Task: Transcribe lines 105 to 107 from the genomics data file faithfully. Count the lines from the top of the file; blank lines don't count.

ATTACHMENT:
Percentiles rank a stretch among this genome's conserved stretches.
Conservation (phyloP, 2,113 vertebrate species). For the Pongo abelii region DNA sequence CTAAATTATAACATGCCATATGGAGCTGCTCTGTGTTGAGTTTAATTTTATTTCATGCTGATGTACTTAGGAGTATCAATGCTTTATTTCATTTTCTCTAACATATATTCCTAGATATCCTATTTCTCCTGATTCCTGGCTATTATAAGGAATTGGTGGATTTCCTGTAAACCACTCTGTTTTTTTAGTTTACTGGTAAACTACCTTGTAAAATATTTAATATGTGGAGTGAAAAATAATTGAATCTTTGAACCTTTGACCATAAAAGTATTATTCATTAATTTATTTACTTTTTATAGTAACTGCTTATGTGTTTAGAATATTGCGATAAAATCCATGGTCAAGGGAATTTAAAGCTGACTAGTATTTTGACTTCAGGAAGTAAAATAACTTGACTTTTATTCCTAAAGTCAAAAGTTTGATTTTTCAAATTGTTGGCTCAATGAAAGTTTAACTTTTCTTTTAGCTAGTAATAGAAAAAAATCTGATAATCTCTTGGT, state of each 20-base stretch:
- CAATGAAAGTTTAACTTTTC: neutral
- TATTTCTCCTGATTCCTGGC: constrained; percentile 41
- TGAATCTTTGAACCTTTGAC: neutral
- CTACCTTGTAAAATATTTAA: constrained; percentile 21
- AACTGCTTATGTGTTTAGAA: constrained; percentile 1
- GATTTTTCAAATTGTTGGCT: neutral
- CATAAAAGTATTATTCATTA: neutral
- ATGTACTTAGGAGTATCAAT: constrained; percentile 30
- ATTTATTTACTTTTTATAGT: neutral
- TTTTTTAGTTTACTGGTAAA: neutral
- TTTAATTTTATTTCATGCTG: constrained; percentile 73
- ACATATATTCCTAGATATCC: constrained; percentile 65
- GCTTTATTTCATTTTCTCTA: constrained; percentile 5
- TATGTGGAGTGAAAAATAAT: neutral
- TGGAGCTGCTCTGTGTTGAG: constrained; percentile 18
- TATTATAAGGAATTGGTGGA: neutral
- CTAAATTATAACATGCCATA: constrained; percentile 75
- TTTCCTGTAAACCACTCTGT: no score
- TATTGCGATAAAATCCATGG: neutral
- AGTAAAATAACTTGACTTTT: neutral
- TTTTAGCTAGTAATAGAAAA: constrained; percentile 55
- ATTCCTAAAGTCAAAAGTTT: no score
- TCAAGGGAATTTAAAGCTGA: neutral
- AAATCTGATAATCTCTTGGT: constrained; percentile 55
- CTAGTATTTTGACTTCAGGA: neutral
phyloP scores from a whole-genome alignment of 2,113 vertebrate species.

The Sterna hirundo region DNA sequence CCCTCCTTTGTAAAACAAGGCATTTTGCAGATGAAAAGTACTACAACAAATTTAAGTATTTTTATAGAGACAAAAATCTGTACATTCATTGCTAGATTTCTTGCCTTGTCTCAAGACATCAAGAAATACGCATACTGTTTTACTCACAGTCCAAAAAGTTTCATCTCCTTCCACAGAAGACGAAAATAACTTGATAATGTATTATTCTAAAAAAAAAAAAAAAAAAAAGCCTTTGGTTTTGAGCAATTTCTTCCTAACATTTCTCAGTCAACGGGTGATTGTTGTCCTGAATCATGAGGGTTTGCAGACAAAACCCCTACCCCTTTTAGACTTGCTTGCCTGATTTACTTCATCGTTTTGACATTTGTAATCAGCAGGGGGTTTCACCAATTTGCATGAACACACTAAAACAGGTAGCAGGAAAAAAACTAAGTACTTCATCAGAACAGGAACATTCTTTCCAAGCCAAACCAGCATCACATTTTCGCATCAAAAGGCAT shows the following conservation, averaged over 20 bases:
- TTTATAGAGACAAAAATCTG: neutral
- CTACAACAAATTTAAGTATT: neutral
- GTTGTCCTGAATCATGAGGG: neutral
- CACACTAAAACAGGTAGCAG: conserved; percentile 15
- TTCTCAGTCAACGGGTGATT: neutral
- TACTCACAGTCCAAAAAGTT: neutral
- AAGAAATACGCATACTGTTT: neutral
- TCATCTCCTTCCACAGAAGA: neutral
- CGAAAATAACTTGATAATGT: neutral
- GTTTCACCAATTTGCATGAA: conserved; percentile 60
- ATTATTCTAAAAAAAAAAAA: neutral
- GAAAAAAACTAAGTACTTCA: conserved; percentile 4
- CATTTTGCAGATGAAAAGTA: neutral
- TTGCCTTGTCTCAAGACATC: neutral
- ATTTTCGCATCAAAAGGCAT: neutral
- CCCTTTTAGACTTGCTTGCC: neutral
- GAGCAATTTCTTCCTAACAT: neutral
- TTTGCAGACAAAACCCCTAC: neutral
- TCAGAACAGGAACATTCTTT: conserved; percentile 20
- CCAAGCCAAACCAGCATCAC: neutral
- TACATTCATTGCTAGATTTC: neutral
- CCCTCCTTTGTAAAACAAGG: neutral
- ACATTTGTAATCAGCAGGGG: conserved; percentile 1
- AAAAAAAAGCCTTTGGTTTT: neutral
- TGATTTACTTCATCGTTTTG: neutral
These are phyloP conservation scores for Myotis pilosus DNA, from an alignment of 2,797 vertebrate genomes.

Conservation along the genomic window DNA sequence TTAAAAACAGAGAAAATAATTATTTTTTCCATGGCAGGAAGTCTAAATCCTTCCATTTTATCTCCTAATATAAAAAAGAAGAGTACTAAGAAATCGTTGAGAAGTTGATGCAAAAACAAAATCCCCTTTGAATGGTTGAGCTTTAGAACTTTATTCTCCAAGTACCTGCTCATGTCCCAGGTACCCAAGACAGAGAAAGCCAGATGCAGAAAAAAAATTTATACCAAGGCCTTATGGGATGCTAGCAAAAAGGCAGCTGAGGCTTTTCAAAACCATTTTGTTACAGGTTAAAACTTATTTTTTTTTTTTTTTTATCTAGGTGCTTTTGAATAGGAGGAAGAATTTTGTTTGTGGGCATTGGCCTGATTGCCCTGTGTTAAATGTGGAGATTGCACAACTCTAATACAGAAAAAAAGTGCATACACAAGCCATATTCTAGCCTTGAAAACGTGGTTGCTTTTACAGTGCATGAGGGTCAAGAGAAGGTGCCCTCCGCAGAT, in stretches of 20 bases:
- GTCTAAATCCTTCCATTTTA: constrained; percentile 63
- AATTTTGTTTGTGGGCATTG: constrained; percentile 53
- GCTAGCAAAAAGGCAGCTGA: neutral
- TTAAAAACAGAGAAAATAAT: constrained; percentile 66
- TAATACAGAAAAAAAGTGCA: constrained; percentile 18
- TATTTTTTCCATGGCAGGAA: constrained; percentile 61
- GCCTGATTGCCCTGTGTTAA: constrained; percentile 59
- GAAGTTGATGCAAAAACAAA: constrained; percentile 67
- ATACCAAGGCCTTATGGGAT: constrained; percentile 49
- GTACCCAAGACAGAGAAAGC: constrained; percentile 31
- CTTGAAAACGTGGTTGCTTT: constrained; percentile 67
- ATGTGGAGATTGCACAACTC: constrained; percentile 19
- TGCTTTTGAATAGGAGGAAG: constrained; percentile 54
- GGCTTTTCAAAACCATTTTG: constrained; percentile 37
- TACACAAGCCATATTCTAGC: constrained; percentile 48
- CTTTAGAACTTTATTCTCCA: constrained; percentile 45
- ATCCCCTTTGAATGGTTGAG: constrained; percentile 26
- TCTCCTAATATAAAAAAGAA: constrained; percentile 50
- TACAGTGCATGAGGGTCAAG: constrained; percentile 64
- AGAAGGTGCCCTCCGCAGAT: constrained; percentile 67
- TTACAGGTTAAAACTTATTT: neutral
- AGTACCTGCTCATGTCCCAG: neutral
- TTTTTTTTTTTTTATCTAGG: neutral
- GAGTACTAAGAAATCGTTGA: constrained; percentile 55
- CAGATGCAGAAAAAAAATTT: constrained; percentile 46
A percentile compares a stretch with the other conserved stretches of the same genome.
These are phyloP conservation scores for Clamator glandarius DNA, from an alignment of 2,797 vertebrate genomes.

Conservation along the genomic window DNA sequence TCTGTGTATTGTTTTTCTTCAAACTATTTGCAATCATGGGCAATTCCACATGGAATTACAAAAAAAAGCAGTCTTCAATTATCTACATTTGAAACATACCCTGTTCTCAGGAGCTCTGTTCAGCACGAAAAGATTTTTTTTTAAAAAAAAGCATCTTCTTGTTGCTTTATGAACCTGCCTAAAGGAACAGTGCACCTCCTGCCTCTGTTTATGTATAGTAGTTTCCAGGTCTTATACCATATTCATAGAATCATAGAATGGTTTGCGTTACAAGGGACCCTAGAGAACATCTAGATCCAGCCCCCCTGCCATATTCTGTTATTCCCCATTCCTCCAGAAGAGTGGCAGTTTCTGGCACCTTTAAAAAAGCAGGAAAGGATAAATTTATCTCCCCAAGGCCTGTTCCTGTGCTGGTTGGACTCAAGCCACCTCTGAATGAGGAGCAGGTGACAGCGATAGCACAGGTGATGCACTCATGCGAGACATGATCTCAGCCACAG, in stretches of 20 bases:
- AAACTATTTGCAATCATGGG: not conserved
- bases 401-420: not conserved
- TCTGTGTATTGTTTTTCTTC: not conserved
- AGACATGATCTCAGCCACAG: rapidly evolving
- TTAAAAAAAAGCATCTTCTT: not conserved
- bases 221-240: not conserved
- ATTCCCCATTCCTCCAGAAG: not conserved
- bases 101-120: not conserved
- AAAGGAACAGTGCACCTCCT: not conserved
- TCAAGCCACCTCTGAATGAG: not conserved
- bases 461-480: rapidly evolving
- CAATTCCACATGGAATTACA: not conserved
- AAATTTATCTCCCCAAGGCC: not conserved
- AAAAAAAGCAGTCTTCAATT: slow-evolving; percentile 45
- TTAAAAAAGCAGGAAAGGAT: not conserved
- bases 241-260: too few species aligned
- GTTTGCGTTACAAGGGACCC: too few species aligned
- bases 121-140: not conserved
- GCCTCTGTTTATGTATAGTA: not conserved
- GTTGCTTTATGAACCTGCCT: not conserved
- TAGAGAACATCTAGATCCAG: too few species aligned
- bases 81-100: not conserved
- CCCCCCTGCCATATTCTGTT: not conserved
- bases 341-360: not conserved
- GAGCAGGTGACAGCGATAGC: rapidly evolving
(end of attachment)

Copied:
- TAGAGAACATCTAGATCCAG: too few species aligned
- bases 81-100: not conserved
- CCCCCCTGCCATATTCTGTT: not conserved